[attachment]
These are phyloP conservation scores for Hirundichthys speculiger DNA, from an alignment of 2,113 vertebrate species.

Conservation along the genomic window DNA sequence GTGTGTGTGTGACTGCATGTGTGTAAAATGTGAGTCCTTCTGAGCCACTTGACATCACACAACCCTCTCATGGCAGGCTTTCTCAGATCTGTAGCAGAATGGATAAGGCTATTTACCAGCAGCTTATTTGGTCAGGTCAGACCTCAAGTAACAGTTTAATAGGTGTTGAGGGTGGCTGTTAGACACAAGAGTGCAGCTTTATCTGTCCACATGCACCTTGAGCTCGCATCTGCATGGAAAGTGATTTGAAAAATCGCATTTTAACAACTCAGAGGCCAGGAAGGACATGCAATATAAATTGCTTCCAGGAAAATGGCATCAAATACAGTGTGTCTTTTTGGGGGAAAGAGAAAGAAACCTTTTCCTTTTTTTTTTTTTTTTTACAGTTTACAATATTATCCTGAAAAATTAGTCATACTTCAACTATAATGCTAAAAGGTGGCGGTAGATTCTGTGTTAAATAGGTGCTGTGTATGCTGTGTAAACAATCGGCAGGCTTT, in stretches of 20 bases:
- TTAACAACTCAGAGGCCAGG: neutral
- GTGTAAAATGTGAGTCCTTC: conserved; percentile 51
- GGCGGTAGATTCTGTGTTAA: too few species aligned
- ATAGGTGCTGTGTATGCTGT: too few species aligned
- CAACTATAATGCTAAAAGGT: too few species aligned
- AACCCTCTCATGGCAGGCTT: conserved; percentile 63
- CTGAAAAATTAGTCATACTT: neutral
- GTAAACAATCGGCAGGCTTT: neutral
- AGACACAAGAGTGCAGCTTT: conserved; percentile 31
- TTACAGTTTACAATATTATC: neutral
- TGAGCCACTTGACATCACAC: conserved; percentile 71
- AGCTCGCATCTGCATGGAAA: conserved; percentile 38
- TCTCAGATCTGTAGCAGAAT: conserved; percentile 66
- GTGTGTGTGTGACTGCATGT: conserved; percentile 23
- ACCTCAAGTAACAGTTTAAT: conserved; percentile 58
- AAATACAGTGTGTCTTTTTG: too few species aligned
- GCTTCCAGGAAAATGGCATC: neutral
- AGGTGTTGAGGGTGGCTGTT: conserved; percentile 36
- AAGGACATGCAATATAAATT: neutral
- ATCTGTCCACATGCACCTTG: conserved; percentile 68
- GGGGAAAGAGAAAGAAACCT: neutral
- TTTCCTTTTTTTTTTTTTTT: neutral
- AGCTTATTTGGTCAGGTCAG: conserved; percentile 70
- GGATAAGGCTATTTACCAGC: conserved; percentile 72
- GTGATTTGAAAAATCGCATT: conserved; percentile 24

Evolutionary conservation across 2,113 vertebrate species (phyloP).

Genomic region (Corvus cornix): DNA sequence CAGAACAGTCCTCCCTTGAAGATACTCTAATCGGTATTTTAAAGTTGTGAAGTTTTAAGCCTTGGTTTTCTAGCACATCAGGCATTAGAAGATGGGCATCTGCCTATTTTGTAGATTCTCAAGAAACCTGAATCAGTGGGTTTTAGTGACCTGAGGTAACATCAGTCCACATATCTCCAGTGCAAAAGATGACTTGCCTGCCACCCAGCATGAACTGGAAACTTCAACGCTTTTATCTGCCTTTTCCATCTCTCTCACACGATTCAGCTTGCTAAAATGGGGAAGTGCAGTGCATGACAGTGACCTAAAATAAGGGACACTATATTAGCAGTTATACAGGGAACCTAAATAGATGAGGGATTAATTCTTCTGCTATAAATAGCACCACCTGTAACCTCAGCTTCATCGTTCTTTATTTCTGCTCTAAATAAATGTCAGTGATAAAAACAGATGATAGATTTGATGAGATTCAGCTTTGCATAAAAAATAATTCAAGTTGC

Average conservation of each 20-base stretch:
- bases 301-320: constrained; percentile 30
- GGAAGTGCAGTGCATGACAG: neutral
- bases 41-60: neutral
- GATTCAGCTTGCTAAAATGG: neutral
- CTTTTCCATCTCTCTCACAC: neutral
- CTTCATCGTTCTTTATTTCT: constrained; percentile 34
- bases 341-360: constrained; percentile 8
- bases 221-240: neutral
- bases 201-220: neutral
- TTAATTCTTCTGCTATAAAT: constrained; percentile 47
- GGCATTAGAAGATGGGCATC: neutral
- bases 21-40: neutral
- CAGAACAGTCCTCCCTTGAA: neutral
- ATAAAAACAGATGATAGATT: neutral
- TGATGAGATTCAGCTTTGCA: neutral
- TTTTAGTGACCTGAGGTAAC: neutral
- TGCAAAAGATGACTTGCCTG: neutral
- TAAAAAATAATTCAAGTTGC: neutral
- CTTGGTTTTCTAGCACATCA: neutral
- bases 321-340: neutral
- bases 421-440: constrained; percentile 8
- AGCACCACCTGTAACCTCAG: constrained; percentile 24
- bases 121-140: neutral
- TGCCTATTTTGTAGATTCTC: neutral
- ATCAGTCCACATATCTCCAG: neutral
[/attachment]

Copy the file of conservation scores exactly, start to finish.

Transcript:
These are phyloP conservation scores for Hirundichthys speculiger DNA, from an alignment of 2,113 vertebrate species.

Conservation along the genomic window DNA sequence GTGTGTGTGTGACTGCATGTGTGTAAAATGTGAGTCCTTCTGAGCCACTTGACATCACACAACCCTCTCATGGCAGGCTTTCTCAGATCTGTAGCAGAATGGATAAGGCTATTTACCAGCAGCTTATTTGGTCAGGTCAGACCTCAAGTAACAGTTTAATAGGTGTTGAGGGTGGCTGTTAGACACAAGAGTGCAGCTTTATCTGTCCACATGCACCTTGAGCTCGCATCTGCATGGAAAGTGATTTGAAAAATCGCATTTTAACAACTCAGAGGCCAGGAAGGACATGCAATATAAATTGCTTCCAGGAAAATGGCATCAAATACAGTGTGTCTTTTTGGGGGAAAGAGAAAGAAACCTTTTCCTTTTTTTTTTTTTTTTTACAGTTTACAATATTATCCTGAAAAATTAGTCATACTTCAACTATAATGCTAAAAGGTGGCGGTAGATTCTGTGTTAAATAGGTGCTGTGTATGCTGTGTAAACAATCGGCAGGCTTT, in stretches of 20 bases:
- TTAACAACTCAGAGGCCAGG: neutral
- GTGTAAAATGTGAGTCCTTC: conserved; percentile 51
- GGCGGTAGATTCTGTGTTAA: too few species aligned
- ATAGGTGCTGTGTATGCTGT: too few species aligned
- CAACTATAATGCTAAAAGGT: too few species aligned
- AACCCTCTCATGGCAGGCTT: conserved; percentile 63
- CTGAAAAATTAGTCATACTT: neutral
- GTAAACAATCGGCAGGCTTT: neutral
- AGACACAAGAGTGCAGCTTT: conserved; percentile 31
- TTACAGTTTACAATATTATC: neutral
- TGAGCCACTTGACATCACAC: conserved; percentile 71
- AGCTCGCATCTGCATGGAAA: conserved; percentile 38
- TCTCAGATCTGTAGCAGAAT: conserved; percentile 66
- GTGTGTGTGTGACTGCATGT: conserved; percentile 23
- ACCTCAAGTAACAGTTTAAT: conserved; percentile 58
- AAATACAGTGTGTCTTTTTG: too few species aligned
- GCTTCCAGGAAAATGGCATC: neutral
- AGGTGTTGAGGGTGGCTGTT: conserved; percentile 36
- AAGGACATGCAATATAAATT: neutral
- ATCTGTCCACATGCACCTTG: conserved; percentile 68
- GGGGAAAGAGAAAGAAACCT: neutral
- TTTCCTTTTTTTTTTTTTTT: neutral
- AGCTTATTTGGTCAGGTCAG: conserved; percentile 70
- GGATAAGGCTATTTACCAGC: conserved; percentile 72
- GTGATTTGAAAAATCGCATT: conserved; percentile 24

Evolutionary conservation across 2,113 vertebrate species (phyloP).

Genomic region (Corvus cornix): DNA sequence CAGAACAGTCCTCCCTTGAAGATACTCTAATCGGTATTTTAAAGTTGTGAAGTTTTAAGCCTTGGTTTTCTAGCACATCAGGCATTAGAAGATGGGCATCTGCCTATTTTGTAGATTCTCAAGAAACCTGAATCAGTGGGTTTTAGTGACCTGAGGTAACATCAGTCCACATATCTCCAGTGCAAAAGATGACTTGCCTGCCACCCAGCATGAACTGGAAACTTCAACGCTTTTATCTGCCTTTTCCATCTCTCTCACACGATTCAGCTTGCTAAAATGGGGAAGTGCAGTGCATGACAGTGACCTAAAATAAGGGACACTATATTAGCAGTTATACAGGGAACCTAAATAGATGAGGGATTAATTCTTCTGCTATAAATAGCACCACCTGTAACCTCAGCTTCATCGTTCTTTATTTCTGCTCTAAATAAATGTCAGTGATAAAAACAGATGATAGATTTGATGAGATTCAGCTTTGCATAAAAAATAATTCAAGTTGC

Average conservation of each 20-base stretch:
- bases 301-320: constrained; percentile 30
- GGAAGTGCAGTGCATGACAG: neutral
- bases 41-60: neutral
- GATTCAGCTTGCTAAAATGG: neutral
- CTTTTCCATCTCTCTCACAC: neutral
- CTTCATCGTTCTTTATTTCT: constrained; percentile 34
- bases 341-360: constrained; percentile 8
- bases 221-240: neutral
- bases 201-220: neutral
- TTAATTCTTCTGCTATAAAT: constrained; percentile 47
- GGCATTAGAAGATGGGCATC: neutral
- bases 21-40: neutral
- CAGAACAGTCCTCCCTTGAA: neutral
- ATAAAAACAGATGATAGATT: neutral
- TGATGAGATTCAGCTTTGCA: neutral
- TTTTAGTGACCTGAGGTAAC: neutral
- TGCAAAAGATGACTTGCCTG: neutral
- TAAAAAATAATTCAAGTTGC: neutral
- CTTGGTTTTCTAGCACATCA: neutral
- bases 321-340: neutral
- bases 421-440: constrained; percentile 8
- AGCACCACCTGTAACCTCAG: constrained; percentile 24
- bases 121-140: neutral
- TGCCTATTTTGTAGATTCTC: neutral
- ATCAGTCCACATATCTCCAG: neutral